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Emergence and quality

Apr 19, 2014

Although the blogging bug has not hit me lately, I have been thinking about bloggable topics. One interesting topic that I’m mulling around in my mind at the moment is the idea of emergence in programming language design. The catalyst for this focus was my recent research into the processes that board game designers use to create games.

Emergent strategies and idioms

First, one of my favorite designers Kory Heath, has extensive design notes for two of my favorite games Zendo 1 and Uptown. 2 In both design histories you’ll see themes that are very reminiscent of the same themes that pop up when talking to language designers about their creations.3 It’s eerie the parallels between the two worlds. I suppose this parallel explains my recent interest in the process of board/card/dice game design.4

A point that I particularly like espoused by Mr. Heath is that idea of emergent strategies. The idea of emergent strategy reminds me of programming language idioms. Idioms in languages come about for various reasons, but the best idioms emerge from the language itself. That is, the strongest idioms emerge during the use of the language and play on and highlight the language’s strengths5. It’s almost as if the language itself begs for a given idiom to arise. It’s a topic I want to ponder much more — in both game design6 and language design.


The second topic that I’ve been thinking about concerns quality. There is a very interesting discussion by Daniel Solis and (again) Kory Heath about differing approaches to achieving quality in their designs. There are many nuances in play during the discussion, but I hope that a representational summary is as follows:

  • Heath: Hold back a design until it feels perfect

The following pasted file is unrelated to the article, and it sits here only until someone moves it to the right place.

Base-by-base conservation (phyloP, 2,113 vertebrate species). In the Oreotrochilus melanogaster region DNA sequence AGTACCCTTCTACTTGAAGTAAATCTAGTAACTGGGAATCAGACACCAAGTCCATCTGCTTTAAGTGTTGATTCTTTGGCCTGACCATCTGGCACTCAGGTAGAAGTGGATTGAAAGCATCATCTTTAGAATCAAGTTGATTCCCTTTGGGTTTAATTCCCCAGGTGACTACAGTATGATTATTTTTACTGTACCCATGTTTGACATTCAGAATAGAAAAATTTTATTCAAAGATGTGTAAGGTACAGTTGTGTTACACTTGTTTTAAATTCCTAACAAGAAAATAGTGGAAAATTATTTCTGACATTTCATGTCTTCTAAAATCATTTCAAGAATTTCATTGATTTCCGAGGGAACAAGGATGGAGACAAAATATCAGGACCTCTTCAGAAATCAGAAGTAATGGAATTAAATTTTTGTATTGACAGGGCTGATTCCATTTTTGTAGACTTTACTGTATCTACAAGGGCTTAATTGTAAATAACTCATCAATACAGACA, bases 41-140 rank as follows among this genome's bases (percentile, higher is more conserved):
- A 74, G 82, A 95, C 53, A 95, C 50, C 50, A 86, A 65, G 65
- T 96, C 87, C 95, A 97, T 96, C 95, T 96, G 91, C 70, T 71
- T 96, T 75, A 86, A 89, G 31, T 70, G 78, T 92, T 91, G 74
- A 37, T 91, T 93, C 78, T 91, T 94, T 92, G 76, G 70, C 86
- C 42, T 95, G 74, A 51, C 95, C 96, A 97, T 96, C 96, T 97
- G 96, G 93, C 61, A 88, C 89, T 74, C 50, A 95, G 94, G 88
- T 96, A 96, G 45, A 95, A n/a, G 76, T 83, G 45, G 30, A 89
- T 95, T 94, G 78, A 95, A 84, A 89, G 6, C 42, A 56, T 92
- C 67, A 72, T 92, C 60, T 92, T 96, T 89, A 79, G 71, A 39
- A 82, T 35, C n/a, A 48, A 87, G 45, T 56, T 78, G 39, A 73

• Solis: Quality will emerge (there’s that word again) from quantity

You can watch the video below to regain some of the nuance, but I believe that summarizes the discussion fairly well.

This dichotomy really hits home for me, especially in the way that I view, and have viewed, open source software. That is, until about 13-months ago I believed that more was better in open-source and by releasing package after package I could contribute a body of work that was not only useful in isolation, but could point to an underlying philosophy of design. However, after spending nearly a year on a single system my viewpoint on the matter has changed completely. That is, my view now is that I want to hold off on code and designs until I feel like they tell a story by themselves.7 Practically speaking this means that I’ll be releasing far less software than I have in the past. I still want to contribute to open source of course, and am still active in Clojure, Datomic, and _.contrib; however for my own designs I want to strive for something more.


  1. My son calls Zendo, the ultimate brain-game. 

  2. The ultimate “Chillaxing” game. 

  3. Specifically I’m reminded of a conversation that I had with José Valim about Elixir two StrangeLoops ago. 

  4. Another thing that I’m sure drives my along this trajectory is that I struggle tremendously on game design, so it’s really started firing neurons that I didn’t know that I had. 

  5. Rather than patch a language flaw. 

  6. Another game designer that I admire is Nick Bentley, the creator of the amazing Catchup

  7. As it turns out, I have decided not to release Zeder as open source. After spending a year working on it and its encompassing system, I’ve come to the realization that I can do better. That’s not to say that I’m disappointed in its design, indeed it could be useful to many people. Instead, to release Zeder would put me in a position where I would feel compelled to maintain it for the next X number of years, and that is something that I cannot bring myself to do with a system that I do not believe is perfect. 

One Comment, Comment or Ping

  1. Emile Silvis

    Thanks for pointing me to Zendo!

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